In global marketing campaigns, the key concepts around your product appear in pretty much all of the promotional and reference material that you produce. Take Acme Widgets as an example. Their upcoming campaign for their popular Widget Wonder device is being repositioned to target the DIY marketplace. Their source language is English, deliverable in a total of 12 languages.
Measure Up with Widget Wonder is the campaign slogan. This particular phrase, which will be found on all the company’s marketing touch points, isn’t just a headline, it’s found within complete sentences in describing the various benefits of Widget Wonder and will be used with the #MeasureUp hashtag for promotion within Twitter and Facebook. The even more truncated phrase, “Measure Up” will also be used on a variety of ads for their Google and Facebook campaigns – as well as in ads and other collateral for their affiliates.
Since the most popular uses of the widget was found to be its use as a measuring tool, “measure up” as a concept will be used to solidify the idea that it can be used as a measuring tape. But in English, the idea of “measuring up” means to fulfill when it comes to expectations and standards. It’s a phrase used not just to compare yourself with others, but to be at least equal to, if not a leader amongst your peers. That idea is the key to the entire campaign, inspiring Do-It-Yourselfers everywhere to be as great as they can be.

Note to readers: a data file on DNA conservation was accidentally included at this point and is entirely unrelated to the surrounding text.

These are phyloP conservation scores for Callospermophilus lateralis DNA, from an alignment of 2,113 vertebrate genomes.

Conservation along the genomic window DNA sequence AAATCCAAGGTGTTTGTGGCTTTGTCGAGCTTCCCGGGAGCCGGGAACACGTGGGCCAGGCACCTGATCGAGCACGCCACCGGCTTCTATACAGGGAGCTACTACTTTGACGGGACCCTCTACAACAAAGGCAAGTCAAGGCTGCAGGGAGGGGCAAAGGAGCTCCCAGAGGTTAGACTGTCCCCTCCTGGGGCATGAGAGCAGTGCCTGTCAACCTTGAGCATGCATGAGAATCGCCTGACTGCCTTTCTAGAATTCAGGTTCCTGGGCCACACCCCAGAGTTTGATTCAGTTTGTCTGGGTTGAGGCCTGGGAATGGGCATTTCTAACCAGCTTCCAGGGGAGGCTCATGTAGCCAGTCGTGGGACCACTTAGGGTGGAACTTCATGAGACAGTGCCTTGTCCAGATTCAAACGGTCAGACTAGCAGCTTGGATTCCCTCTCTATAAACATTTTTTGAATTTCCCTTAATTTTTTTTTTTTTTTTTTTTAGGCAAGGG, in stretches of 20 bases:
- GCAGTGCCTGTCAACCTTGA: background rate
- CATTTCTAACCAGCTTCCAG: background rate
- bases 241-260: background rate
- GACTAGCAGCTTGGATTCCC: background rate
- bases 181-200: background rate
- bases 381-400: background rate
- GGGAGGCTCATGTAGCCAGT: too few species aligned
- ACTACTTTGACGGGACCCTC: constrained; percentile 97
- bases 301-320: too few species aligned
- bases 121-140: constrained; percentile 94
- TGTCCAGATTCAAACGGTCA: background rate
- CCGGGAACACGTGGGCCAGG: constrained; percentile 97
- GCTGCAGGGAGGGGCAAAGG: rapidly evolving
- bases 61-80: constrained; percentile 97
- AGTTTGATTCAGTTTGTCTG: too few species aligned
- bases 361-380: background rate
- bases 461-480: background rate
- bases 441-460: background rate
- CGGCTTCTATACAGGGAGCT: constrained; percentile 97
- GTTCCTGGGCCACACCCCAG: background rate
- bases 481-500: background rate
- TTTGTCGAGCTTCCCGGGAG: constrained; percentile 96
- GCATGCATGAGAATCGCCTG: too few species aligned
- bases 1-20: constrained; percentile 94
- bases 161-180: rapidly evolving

With a translation memory tool (TM), once those key ideas have been localized and locked down, no matter how complicated the ideas may happen to be, those segments of text is stored in a database and pulled into the target language’s destination file any time an exact or close (fuzzy) match is found. As you can imagine, this is a tremendous helping hand for the translators working on any project. TM gives the translator the opportunity to use the segment “as is” or to make slight modifications based on context or, perhaps, tense.
TM isn’t just phrases, either, as I’ve illustrated with the Widget Wonder example: it can be complete sentences, complete paragraphs — or other common elements — like contact forms for websites. TM is not, however, words on their own: stand-alone words are managed through terminology databases – which are especially helpful for specialized content, or words that should never be taken out of English, like “Widget” in the example above.
Today, TM is a common feature of localization software and it makes a big difference to the output, the work done and the cost. Regarding output, the message becomes consistent across all properties. And by having those translations automatically inserted into the target languages’ files, the translators have a solid base for each job they tackle, are able to translate more efficiently – so they’re able to take on more projects. The fewer the words to translate means the cost of the translation will be lower than what it would have been without the translation memories.
TM is a win-win for everyone involved.